The Foreign Minister concluded by saying that these are the main points in the Moroccan view at this time. His Majesty is very interested in taking the first possible opportunity to see the President. However, he cannot move from the country at this point. He has assumed direct charge over his programs there. However, if the President were to travel to the area, the King would appreciate it very much if the President could stop in Morocco for a day or two. In the meantime, Dr. Kissinger would be most welcome to come to Morocco under any conditions he might choose. The King believes in direct contact.

In sum, the Minister said that Moroccans want to understand what relationship they will have with the United States. They want to know whether it will be an old friendship with relations “good but empty” or whether Morocco and the United States will be associates in some new venture.

Dr. Kissinger said that he also believed in direct contact. The President would certainly give very careful consideration to a visit to Morocco as his travel plans become firmer. Dr. Kissinger said that he also would consider a visit to Morocco.

Dr. Kissinger said that “we in this building” agree that Morocco might play a role in the Western Mediterranean such as Iran plays at the other end of the region. He noted that he had personally not been able to become deeply involved in the question of US-Moroccan relationships. He had held meetings on the question of the military bases but he felt that that was not the central issue, for that issue would fall into place.

As for his own travel, he said that he is trying at this point not to move around as much as he had in the past. However, he may go to Europe from time to time. He noted that he had always been fascinated with Morocco and at one point had even attempted to arrange a vacation there. He said that he would certainly keep very much in mind a visit to Morocco. He said that in principle he would be happy to make such a stop if he were in Europe at some point. “We can aim for this.”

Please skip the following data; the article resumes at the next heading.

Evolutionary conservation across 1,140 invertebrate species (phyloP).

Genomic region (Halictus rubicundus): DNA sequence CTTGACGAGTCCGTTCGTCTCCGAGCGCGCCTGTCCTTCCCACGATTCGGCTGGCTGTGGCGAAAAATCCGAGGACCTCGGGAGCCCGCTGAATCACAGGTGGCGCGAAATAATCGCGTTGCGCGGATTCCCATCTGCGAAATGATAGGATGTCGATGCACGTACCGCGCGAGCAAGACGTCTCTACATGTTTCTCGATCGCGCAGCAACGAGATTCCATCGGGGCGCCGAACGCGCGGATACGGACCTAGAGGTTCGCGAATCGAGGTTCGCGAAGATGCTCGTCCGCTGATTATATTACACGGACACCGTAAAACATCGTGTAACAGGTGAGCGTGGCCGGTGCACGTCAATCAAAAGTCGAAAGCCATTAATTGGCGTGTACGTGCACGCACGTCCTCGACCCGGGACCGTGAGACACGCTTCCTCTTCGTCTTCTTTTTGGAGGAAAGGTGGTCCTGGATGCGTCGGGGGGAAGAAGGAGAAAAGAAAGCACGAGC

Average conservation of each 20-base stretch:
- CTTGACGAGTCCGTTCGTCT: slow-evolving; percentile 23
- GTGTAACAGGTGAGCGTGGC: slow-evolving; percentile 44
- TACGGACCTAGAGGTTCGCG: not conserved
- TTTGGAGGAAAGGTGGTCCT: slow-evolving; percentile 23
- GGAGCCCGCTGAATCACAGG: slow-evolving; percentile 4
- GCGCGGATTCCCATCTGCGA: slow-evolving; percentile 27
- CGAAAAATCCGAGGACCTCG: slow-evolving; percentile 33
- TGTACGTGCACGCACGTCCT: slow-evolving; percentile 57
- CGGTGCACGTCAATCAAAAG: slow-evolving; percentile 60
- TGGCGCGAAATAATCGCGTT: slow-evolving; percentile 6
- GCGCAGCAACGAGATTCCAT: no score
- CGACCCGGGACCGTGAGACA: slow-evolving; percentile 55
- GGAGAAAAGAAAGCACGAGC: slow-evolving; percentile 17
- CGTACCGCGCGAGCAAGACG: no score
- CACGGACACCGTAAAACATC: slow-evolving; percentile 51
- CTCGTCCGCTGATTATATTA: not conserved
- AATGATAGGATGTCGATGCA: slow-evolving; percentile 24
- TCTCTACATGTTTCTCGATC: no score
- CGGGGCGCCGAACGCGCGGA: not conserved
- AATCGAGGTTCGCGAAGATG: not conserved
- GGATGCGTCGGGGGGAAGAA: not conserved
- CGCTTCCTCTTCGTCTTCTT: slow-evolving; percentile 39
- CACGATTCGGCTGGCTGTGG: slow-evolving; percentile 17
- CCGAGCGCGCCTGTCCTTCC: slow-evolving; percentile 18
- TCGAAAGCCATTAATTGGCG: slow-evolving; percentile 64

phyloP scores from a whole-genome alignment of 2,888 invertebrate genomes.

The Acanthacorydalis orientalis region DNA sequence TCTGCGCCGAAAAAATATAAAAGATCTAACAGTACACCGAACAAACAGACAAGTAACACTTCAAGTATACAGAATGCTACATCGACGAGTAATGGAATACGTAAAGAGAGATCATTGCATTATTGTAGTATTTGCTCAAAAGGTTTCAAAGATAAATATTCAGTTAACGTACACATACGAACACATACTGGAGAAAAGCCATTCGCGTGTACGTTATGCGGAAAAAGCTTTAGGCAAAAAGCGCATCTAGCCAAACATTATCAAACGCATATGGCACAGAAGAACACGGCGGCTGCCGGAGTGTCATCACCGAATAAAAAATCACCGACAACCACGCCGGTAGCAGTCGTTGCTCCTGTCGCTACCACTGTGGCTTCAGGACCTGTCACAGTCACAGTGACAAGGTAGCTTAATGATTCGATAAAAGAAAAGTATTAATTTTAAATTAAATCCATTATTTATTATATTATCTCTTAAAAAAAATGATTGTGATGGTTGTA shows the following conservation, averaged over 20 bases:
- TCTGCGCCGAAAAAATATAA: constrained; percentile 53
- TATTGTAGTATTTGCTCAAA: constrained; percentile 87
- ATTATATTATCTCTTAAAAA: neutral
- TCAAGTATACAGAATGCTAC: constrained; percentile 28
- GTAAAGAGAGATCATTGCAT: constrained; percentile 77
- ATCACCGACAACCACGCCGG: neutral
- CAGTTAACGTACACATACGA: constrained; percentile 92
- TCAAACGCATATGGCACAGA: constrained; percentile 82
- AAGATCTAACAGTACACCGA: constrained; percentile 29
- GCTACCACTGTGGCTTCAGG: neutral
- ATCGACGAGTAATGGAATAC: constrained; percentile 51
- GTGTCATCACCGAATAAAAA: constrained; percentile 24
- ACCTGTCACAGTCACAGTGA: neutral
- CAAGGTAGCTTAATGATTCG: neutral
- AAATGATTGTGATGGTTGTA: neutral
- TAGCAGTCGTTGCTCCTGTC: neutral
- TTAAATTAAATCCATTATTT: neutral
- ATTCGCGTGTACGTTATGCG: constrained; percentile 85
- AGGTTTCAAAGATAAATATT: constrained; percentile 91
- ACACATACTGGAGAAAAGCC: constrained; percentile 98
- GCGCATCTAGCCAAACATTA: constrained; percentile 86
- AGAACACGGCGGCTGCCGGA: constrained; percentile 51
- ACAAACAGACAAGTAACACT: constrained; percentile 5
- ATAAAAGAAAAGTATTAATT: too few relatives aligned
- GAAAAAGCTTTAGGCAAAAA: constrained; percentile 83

On the question of the US-Moroccan relationship, he said that he did not feel that the real issue is the question of legal documents or alli[Page 167]ances. The real issue is what kind of relationship we have. He said that he hoped the Moroccans would communicate any precise ideas they might have.

Dr. Kissinger asked the Foreign Minister to tell His Majesty that we greatly appreciate his sending the Foreign Minister to Washington. He hoped that the Foreign Minister would convey to His Majesty that Dr. Kissinger finds it “inconceivable” that there could have been any US connection with the coup attempts in Morocco. We in the US have always identified Moroccan stability with the King’s regime, and the US has a strong interest in Moroccan stability. He assured the Minister that the King’s government will never be under pressure from the US to adopt any particular domestic course of action, nor will he have to be concerned about the US consorting with his opposition. To reiterate, he hoped that the Minister would let us know whatever concrete ideas he might have on the question of our longer term relationship.

In parting, the Foreign Minister again thanked Dr. Kissinger and the President for his reception in the White House. He knew that King Hassan would be very pleased.

Harold H. Saunders
  1. Summary: Kissinger and Benhima discussed U.S.-Moroccan relations. Benhima expressed Morocco’s desire for a greater role in the Western Mediterranean, and improved credit conditions for arms procurement. Kissinger agreed that Morocco might play a larger regional role and asked for concrete ideas on improving bilateral relations.

    Source: National Archives, Nixon Presidential Materials, NSC Files, Box 740, Country Files, Africa, Morocco Vol. II. Secret. The meeting took place in Kissinger’s office.